The Health Check

In order to maintain my private pilot license, every two years I have to present myself at the office of a doctor who bears the fancy title of DME (Designated Medical Examiner) but he is just a physician who has the distinctly unpleasant task of groping, prodding and poking me on behalf of the Civil Aviation Authority. The violation of my personal space aims to identify any condition(s) that might lead to me being a danger to myself and others in air or on the ground.

Of course, I do not enjoy this rite one bit. For some reason, everything about doctors is cold – the instruments, the floor in the waiting area, even the doctors hands!  That aside, there is always the fear that after all that intrusion, the doctor may say (coldly), “Hmm, it looks like we have a problem.” I don’t have the foggiest idea why, but for some reason, doctors default to speaking in plural when delivering bad news – what’s up with that? Last time I checked, it’s MY body we are talking about here. I am always ready to hear the pronouncement, “Sorry, WE seem to have a problem.  I cannot renew YOUR medical license” and with that, I would be grounded. However, unpleasant and anxiety-inducing as it may be, I recognize that this is an important check. Part of the examination is based on information that I volunteer. For example, the doctor will ask me if I have a drinking problem, in a diplomatic way, of course. This is phrased as “on average, how many units of alcohol do you consume per week”. I suspect many pilots, after thinking long and hard, somehow do a bit of round-down on this answer.  I also suspect the DMEs, in their cold assessment, are aware of this and hence they also round up the number with an even bigger factor – the final number thus ends up being closer to reality.

On a serious note, I think it’s the spirit behind this check that counts and I am supposed to think of the value of giving truthful answers because my fitness may later come to haunt me and innocent people as well. Finally, the mandatory urine sample will show if I have been using some odd substances (banned or otherwise). Away from this, I think what matters even more is adopting a constant personal review of my fitness as a pilot. I have in mind such things as voluntarily grounding yourself when you do not feel up to the task, making healthy choices and changes that give you the best chance of being fit when things fall apart (sometimes literally) in the cockpit.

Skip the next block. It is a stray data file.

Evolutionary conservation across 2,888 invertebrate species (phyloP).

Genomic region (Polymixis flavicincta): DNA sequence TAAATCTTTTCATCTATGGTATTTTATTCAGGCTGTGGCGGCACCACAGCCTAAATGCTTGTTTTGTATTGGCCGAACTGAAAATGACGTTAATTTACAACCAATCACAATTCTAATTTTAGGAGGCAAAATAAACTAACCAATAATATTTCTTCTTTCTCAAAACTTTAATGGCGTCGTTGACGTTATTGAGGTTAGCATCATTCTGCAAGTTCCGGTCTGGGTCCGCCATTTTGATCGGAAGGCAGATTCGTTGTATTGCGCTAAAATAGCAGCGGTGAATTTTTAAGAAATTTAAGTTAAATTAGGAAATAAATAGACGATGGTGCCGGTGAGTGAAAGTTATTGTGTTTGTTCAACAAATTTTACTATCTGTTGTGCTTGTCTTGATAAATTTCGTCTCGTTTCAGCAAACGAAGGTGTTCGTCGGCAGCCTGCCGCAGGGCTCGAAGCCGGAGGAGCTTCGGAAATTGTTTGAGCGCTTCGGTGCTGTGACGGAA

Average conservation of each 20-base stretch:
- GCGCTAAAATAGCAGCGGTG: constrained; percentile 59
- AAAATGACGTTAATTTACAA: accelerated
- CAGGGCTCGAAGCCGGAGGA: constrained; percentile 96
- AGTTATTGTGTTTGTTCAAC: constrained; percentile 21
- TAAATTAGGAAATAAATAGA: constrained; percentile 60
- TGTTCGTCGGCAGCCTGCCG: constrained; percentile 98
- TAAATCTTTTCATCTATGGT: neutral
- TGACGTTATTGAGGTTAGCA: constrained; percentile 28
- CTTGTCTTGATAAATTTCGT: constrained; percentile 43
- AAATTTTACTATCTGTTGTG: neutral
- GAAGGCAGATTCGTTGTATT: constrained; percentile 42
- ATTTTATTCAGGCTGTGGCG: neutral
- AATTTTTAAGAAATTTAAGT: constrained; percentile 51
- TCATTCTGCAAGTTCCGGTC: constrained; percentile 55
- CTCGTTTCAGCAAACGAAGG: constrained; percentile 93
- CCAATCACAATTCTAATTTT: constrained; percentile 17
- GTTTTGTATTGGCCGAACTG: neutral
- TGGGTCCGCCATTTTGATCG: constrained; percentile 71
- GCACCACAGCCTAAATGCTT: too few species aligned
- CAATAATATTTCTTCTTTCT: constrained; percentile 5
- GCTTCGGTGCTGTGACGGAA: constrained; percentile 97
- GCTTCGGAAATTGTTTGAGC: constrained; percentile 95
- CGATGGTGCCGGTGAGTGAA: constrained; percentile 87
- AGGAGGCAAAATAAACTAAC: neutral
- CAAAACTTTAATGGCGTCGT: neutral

This annual medical rite got me thinking. How do CSPs subject themselves to uncomfortable questions? Sure we do have risk assessments, audits and compliance reviews and we meekly submit to the regulatory bodies that check on us etc. but let’s not lie to each other – all these can be side-stepped and the whole assurance regime can become a tick-box exercise. We have all worked with a manager whose philosophy when it comes to audits is to deny everything, accept nothing and confuse everybody. He will have clean audits because the auditors just grow exasperated. As to whether he is running a tight ship, you already know. A fellow with such a mentality is a danger to himself and to others. Yet, we know his ilk is not in small numbers.